Cancer and Anxiety: Wasted Time and Energy
Don’t let anxiety get in the way of your treatment
Anxiety is the body’s natural response to situations with a perceived threat. As anyone with a cancer diagnosis knows, nothing threatens the balance of your day-to-day life more than cancer. Patients may struggle at the time of diagnosis, during treatment, waiting for test results or even after treatment ends when they’re faced with fears about recurrence.
Some anxiety is normal and can be healthy because it motivates patients to follow their doctor’s instructions about diet, taking medication as prescribed and sticking to their treatment plan. For some patients, anxiety begins to interfere with day-to-day functioning. This is when it’s time to seek help.
“Without a doubt, cancer is a trauma,” says Julie Kuebler, N.P., who treats cancer patients struggling with anxiety. Kuebler is part of the PsychOncology Program, a joint program between the Rogel Cancer Center and the University of Michigan Department of Psychiatry and Depression Center that helps patients through the emotional aspects surrounding cancer.
Constant worrying about cancer can lead to catastrophic thinking, Kuebler explains, and when this happens anxiety becomes overwhelming. It’s important to treat anxiety before it results in avoidance, which can lead to skipped appointments or other behavior that hinders patient care.
Signs it’s time to ask for help
- Difficulty concentrating
- Unable to make decisions
- Sleep problems
- Day-to-day struggles
- Constant worrying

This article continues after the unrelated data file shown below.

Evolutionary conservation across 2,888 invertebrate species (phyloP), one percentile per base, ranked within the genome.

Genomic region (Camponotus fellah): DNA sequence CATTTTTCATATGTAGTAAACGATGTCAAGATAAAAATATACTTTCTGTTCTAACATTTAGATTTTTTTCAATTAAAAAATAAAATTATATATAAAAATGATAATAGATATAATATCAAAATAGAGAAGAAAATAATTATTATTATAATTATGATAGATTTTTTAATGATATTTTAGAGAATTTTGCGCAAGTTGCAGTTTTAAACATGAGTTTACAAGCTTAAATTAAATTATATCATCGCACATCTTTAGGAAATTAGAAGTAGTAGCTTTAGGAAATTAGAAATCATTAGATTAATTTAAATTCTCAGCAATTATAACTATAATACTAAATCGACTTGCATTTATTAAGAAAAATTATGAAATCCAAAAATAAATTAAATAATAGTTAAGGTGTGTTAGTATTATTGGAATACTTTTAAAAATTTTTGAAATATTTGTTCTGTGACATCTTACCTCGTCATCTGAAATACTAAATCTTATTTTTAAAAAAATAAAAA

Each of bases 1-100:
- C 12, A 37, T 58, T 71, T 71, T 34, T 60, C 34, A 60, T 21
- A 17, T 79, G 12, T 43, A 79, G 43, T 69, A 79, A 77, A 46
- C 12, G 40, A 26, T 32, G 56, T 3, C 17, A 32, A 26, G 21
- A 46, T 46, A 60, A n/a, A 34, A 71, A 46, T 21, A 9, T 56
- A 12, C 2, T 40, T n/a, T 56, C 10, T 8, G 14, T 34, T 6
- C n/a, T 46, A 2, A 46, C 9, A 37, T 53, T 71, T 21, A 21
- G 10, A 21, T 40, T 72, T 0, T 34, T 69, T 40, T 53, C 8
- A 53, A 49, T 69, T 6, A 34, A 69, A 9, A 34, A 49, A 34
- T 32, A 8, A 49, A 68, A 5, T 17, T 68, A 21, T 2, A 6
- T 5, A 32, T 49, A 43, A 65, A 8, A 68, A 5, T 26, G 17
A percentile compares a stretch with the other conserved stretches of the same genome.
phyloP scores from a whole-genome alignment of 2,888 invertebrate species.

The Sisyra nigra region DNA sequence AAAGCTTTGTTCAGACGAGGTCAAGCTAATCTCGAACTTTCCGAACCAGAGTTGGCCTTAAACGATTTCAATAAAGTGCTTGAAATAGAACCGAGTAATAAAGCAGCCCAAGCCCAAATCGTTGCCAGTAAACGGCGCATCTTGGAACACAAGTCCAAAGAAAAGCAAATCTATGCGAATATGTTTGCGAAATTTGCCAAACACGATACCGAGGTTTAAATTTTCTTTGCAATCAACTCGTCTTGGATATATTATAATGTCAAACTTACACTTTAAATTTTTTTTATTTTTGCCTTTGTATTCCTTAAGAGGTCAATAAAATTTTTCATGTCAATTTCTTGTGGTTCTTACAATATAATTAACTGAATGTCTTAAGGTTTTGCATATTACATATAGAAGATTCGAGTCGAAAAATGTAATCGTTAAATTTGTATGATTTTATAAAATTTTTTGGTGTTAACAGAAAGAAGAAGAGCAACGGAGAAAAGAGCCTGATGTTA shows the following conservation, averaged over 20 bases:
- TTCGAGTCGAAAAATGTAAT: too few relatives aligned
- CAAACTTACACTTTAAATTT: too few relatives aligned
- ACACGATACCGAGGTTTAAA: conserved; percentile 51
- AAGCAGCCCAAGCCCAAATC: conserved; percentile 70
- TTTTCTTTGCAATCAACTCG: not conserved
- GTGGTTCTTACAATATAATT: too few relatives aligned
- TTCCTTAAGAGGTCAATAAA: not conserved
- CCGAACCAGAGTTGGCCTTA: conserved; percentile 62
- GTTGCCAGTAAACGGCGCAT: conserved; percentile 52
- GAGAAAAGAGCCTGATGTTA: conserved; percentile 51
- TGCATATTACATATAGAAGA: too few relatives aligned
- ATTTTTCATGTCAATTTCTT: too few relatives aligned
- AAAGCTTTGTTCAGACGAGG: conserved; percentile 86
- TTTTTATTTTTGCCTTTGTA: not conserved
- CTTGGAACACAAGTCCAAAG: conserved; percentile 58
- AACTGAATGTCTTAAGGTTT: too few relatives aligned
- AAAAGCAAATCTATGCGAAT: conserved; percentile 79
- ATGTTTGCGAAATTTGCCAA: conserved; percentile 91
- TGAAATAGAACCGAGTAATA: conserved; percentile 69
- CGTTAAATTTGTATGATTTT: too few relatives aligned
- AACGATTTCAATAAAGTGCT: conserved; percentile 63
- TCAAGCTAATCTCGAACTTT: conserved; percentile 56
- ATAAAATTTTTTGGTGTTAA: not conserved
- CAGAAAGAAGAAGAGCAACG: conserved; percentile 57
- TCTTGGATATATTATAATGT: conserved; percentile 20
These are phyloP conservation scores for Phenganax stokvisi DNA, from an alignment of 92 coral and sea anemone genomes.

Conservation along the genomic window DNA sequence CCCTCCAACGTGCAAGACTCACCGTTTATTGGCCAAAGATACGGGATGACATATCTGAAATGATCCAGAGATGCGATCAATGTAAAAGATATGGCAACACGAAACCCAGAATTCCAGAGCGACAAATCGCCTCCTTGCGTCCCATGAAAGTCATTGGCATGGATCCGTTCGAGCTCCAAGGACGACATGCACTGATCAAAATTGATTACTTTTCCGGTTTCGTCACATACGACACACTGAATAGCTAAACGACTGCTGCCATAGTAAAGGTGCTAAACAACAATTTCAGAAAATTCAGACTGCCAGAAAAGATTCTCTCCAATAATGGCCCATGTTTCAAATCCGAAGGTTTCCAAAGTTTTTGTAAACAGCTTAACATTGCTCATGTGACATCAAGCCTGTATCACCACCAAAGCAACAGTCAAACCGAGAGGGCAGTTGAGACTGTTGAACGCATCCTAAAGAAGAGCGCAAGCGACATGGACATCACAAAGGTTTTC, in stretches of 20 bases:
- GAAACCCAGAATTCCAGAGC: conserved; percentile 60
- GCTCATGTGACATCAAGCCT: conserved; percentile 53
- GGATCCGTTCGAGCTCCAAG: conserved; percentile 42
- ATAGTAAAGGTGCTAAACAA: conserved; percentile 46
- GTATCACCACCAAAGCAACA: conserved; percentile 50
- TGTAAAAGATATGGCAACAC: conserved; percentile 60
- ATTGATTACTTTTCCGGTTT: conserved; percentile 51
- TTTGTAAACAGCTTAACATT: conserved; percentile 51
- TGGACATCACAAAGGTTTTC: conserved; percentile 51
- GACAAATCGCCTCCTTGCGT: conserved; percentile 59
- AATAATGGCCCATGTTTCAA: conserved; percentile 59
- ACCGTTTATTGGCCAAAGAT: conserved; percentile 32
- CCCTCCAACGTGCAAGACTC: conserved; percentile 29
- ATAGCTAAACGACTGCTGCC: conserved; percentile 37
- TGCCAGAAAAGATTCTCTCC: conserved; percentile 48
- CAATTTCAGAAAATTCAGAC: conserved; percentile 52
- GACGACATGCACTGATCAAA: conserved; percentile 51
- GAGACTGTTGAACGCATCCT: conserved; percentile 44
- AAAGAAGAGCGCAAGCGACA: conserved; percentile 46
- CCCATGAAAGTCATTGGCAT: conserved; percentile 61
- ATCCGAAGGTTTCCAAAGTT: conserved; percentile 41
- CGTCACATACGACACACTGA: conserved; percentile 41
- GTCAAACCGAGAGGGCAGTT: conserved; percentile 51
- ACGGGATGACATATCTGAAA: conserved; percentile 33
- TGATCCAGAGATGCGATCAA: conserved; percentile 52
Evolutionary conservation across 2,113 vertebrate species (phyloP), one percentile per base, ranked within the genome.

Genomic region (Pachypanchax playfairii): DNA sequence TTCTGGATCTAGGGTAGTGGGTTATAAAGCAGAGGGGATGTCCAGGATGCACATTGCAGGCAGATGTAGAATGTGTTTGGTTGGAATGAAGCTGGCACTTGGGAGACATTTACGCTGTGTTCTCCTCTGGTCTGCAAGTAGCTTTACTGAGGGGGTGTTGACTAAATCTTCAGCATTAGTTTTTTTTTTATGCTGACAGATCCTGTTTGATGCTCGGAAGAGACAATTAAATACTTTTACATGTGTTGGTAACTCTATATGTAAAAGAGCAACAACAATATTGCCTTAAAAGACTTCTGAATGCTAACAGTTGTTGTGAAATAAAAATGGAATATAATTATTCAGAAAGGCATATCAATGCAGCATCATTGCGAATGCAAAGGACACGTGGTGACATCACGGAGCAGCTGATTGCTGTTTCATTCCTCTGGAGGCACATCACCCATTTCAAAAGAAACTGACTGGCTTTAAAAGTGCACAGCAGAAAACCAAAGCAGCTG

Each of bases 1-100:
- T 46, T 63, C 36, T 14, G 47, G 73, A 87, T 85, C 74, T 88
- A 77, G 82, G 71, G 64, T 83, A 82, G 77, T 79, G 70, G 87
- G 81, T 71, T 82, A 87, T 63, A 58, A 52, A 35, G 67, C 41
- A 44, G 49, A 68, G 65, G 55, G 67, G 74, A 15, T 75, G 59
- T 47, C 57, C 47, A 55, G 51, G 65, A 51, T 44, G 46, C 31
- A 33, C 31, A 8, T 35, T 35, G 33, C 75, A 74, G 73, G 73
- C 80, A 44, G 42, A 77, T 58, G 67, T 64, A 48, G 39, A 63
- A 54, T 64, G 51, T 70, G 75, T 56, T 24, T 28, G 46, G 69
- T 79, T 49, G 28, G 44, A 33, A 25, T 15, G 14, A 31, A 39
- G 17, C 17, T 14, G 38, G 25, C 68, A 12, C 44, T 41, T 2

- Panic symptoms (intense fear, shortness of breath, sweating)
The good news is that the Rogel Cancer Center has many options to help patients cope with anxiety.
Complementary therapies such as art therapy, guided imagery and music therapy are available at no cost and are designed to give patients and families a creative or physical outlet to reduce stress and anxiety. The Families Facing Cancer program helps parents explain their cancer diagnosis to children in a supportive and helpful way.
Spiritual care is available for those patients whose religious or spiritual foundation is tested. Our chaplains are clinically trained to listen and provide spiritual care and assist patients in working through the distress that can accompany disease and treatment.
Social workers can be a valuable and supportive part of your treatment team and can be utilized for many different means of support.
For those patients whose anxiety is leading to catastrophic thoughts or obsessive worrying, Kuebler provides short-term therapies. One is cognitive behavioral therapy that helps patients to change negative thought patterns or unhealthy behaviors. Mindfulness can provide strategies to teach patients not to ruminate on anxious thoughts, but instead stay in the moment.
Kuebler also prescribes medication, usually taken on a short-term basis.
“Medications can be so helpful,” she says. “I tell patients the medications are safe and well tolerated. If there are side effects, they often get better. It’s worth giving it a try. People are often amazed at how much it makes a difference.”
Continue reading the Fall, 2018 issue of Thrive